When they are available, factor concentrates are the ideal and safest treatment for rare bleeding disorders. Unfortunately, individual concentrates are available only for factors I, VII, VIII, XI, and XIII. Factor concentrates for rare bleeding disorders are usually made from human plasma and are treated to eliminate viruses like HIV and hepatitis B and C. Recombinant factor VIII and recombinant factor VIIa are also available. They are made in the laboratory and not from human plasma, so they carry no risk of infectious disease. Factor concentrates are administered intravenously.
Prothrombin complex concentrate (PCC)
This concentrate is made from human plasma and contains a mixture of clotting factors, including factors II, VII, IX, and X (however, some products do not contain all four factors). PCC is suitable for individual deficiencies of factor II and X as well as inherited combined deficiency of the vitamin K-dependent clotting factors (VKCFD). It is treated to eliminate viruses like HIV and hepatitis B and C. Some PCCs have been reported to cause potentially dangerous blood clots (thrombosis). PCC is administered intravenously.
Fresh frozen plasma (FFP)
Plasma is the portion of blood that contains all the clotting factors, as well as other blood proteins. FFP is used to treat rare bleeding disorders when concentrates of the specific factor that is missing are not available. FFP is the usual treatment for factor V deficiency. However, it usually does not undergo viral inactivation, so the risk of transmission of infectious diseases is higher. Viral-inactivated FFP is available in some countries and is preferable. Circulatory overload is a potential problem with this treatment: since the concentration of each coagulation factor in FFP is low, a large volume of it must be given over several hours in order to achieve an adequate rise in factor level. This large amount of FFP needed can overload the circulatory system and stress the heart. Other complications of treatment with FFP can occur, particularly allergic reactions or lung problems (transfusion-related lung injury [TRALI]). These problems are much less common if viral-inactivated pooled FFP is used. FFP is administered intravenously.
Made from human plasma, cryoprecipitate contains factor VIII, fibrinogen (factor I), and a few other proteins important for blood clotting. Cryoprecipitate does not undergo viral inactivation and should only be used when factor concentrate is not available. It contains higher concentrations than FFP of some (but not all) coagulation factors, so less volume is needed. It is only suitable for a few deficiencies. Cryoprecipitate is administered intravenously.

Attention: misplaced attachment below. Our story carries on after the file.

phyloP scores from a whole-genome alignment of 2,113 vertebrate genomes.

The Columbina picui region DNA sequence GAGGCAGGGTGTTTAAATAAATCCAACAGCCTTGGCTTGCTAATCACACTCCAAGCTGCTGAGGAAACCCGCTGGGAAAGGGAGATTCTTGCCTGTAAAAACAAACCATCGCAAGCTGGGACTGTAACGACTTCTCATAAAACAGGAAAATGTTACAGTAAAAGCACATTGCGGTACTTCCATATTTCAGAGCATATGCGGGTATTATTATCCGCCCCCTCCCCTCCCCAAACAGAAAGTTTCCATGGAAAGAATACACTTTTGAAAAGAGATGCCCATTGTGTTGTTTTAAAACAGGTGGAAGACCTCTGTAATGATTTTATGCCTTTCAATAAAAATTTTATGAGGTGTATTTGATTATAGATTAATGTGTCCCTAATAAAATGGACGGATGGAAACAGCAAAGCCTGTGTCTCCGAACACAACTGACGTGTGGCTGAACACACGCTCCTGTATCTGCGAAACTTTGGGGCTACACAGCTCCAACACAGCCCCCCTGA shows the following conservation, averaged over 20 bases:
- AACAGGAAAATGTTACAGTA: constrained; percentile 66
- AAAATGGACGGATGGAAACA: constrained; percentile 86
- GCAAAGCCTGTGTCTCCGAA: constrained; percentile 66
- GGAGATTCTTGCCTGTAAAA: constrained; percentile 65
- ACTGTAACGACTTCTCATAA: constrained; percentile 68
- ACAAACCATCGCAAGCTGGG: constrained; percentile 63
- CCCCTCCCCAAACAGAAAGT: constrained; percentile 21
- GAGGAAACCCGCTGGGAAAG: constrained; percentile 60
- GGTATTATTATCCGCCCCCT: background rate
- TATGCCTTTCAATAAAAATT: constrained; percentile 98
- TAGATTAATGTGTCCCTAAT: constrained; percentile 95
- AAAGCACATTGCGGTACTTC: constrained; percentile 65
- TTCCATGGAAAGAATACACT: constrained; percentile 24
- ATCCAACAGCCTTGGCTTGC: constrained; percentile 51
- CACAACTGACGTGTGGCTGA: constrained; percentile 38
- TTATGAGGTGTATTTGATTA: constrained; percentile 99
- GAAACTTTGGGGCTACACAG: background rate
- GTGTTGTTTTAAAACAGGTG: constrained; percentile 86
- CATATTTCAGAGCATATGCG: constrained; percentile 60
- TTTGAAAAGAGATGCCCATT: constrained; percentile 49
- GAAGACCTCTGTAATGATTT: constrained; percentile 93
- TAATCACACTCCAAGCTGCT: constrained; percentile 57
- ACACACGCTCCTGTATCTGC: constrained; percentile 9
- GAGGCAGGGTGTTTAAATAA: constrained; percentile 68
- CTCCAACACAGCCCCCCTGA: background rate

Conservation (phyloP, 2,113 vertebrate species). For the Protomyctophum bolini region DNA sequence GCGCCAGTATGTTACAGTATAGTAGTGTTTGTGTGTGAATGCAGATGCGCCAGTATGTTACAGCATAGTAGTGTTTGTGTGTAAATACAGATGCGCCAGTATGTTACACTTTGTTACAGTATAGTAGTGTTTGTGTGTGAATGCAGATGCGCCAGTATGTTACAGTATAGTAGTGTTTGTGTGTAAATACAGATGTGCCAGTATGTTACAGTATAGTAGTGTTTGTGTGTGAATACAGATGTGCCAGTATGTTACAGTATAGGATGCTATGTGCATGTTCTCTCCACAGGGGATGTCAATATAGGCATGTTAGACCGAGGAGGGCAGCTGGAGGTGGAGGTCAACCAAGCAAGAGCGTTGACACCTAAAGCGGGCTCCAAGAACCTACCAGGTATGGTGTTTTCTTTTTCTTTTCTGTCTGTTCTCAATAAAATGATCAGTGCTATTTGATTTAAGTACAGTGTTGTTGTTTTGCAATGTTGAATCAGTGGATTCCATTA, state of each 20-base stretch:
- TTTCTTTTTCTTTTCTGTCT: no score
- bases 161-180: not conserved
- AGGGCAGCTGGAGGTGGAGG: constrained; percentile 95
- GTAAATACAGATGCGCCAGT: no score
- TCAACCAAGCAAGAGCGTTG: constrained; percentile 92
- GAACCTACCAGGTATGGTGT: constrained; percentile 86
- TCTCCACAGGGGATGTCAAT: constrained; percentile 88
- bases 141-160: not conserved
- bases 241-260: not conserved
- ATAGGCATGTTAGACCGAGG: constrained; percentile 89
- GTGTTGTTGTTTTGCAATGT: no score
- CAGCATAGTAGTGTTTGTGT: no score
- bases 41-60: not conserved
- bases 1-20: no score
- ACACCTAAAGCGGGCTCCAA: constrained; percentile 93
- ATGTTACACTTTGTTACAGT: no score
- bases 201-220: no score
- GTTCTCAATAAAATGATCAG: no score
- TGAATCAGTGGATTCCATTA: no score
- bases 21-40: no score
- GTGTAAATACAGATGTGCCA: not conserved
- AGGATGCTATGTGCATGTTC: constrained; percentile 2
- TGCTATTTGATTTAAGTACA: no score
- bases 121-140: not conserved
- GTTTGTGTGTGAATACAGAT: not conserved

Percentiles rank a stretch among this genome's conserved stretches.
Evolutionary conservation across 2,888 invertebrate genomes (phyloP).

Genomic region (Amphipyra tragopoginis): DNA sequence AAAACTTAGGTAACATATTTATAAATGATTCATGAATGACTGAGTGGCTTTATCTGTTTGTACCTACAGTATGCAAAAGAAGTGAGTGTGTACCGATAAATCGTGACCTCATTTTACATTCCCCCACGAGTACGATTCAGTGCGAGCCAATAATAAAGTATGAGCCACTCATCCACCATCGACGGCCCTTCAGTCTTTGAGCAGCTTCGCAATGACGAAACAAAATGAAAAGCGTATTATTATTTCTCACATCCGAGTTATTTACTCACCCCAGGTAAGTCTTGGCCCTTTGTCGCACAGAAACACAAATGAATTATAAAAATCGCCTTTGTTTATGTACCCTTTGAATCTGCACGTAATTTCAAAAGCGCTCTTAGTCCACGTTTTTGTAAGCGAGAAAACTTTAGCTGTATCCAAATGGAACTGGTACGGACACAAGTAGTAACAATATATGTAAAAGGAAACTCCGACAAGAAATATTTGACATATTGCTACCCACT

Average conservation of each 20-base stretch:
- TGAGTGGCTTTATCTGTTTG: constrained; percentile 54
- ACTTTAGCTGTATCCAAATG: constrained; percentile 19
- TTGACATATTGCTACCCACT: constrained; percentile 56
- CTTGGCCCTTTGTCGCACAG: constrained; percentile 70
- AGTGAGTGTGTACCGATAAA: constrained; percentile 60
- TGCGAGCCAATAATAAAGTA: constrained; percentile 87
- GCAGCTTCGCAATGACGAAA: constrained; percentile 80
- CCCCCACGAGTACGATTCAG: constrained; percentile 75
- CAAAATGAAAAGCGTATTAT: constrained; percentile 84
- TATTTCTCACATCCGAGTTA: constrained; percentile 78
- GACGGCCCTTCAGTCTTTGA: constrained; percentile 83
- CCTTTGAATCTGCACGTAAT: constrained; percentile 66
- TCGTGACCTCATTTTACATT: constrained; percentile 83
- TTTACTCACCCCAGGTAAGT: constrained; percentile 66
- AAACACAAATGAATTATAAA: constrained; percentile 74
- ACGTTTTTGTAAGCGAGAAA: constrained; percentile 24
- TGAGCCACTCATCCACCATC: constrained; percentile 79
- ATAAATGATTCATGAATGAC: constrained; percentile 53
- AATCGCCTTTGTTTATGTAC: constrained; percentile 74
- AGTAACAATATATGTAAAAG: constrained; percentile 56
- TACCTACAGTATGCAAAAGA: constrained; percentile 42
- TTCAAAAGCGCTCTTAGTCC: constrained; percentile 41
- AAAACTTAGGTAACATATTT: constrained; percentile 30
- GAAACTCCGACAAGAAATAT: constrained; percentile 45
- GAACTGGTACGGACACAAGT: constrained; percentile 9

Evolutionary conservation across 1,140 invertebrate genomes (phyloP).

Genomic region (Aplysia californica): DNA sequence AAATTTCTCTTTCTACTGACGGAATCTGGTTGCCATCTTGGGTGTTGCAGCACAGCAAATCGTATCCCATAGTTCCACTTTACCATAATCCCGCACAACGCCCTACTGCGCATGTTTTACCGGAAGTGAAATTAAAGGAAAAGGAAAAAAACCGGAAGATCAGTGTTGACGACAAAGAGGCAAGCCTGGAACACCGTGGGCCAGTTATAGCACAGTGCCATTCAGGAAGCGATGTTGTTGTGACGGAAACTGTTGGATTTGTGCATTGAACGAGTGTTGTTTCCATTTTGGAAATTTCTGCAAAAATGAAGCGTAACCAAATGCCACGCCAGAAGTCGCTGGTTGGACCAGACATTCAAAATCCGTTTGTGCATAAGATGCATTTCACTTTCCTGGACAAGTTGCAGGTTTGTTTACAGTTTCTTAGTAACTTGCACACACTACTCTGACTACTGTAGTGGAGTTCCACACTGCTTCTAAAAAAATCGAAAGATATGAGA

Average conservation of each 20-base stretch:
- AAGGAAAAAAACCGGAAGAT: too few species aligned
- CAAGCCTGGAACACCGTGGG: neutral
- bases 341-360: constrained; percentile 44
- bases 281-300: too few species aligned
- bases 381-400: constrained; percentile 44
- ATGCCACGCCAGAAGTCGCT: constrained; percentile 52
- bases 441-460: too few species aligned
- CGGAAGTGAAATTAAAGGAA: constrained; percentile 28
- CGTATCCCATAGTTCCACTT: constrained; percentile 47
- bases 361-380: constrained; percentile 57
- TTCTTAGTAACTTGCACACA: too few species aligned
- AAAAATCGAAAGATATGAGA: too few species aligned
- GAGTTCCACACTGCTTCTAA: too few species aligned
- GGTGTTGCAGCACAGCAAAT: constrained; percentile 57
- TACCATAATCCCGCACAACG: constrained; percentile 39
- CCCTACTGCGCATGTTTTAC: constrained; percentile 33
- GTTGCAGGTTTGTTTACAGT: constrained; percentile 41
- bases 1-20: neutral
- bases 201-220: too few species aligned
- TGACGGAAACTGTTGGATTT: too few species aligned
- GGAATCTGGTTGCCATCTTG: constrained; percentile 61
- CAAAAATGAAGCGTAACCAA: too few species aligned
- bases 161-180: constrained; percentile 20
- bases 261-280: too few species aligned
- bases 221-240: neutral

Desmopressin is a synthetic hormone that raises the levels of factor VIII in patients with combined factor V and factor VIII deficiency. Since it is man-made, there is no risk of transmission of infectious diseases. Desmopressin has no effect on the levels of any of the other coagulation factors. It can be administered intranasally or intravenously.
The antifibrinolytic drugs tranexamic acid and aminocaproic acid are used to hold a clot in place in certain parts of the body, such as the mouth, bladder, and uterus. They are also very useful in many situations, such as during dental work, but are not effective for major internal bleeding or surgery. Antifibrinolytic drugs are particularly useful for patients with factor XI deficiency. They are also used to help control excessive menstrual bleeding. Antifibrinolytic drugs can be administered orally or by injection.
Fibrin glue can be used to treat external wounds and during dental work, such as a tooth extraction. It is not used for major bleeding or surgery. It is applied to the bleeding site.
Platelets are small blood cells that are involved in the formation of blood clots and the repair of damaged blood vessels. Certain clotting factors, including factor V, are stored in small sacs inside them. Platelet transfusions are sometimes used to treat factor V deficiency.
Treatment with vitamin K (either in pill form or by injection) can help control symptoms of inherited combined deficiency of the vitamin K-dependent clotting factors (VKCFD). However, not everyone responds to this type of treatment. People who do not respond to vitamin K and have a bleed or need surgery will need factor replacement.
Hormonal contraceptives (birth control pills) help control menstrual bleeding.
Intra-uterine devices (IUDs)
Intra-uterine devices (IUDs) help control menstrual bleeding.
These treatments may have side effects, so people with rare clotting factor deficiencies should talk to their physician about possible side effects of treatment.
Content developed by the WFH von Willebrand Disease and Rare Bleeding Disorders Committee
Updated May 2012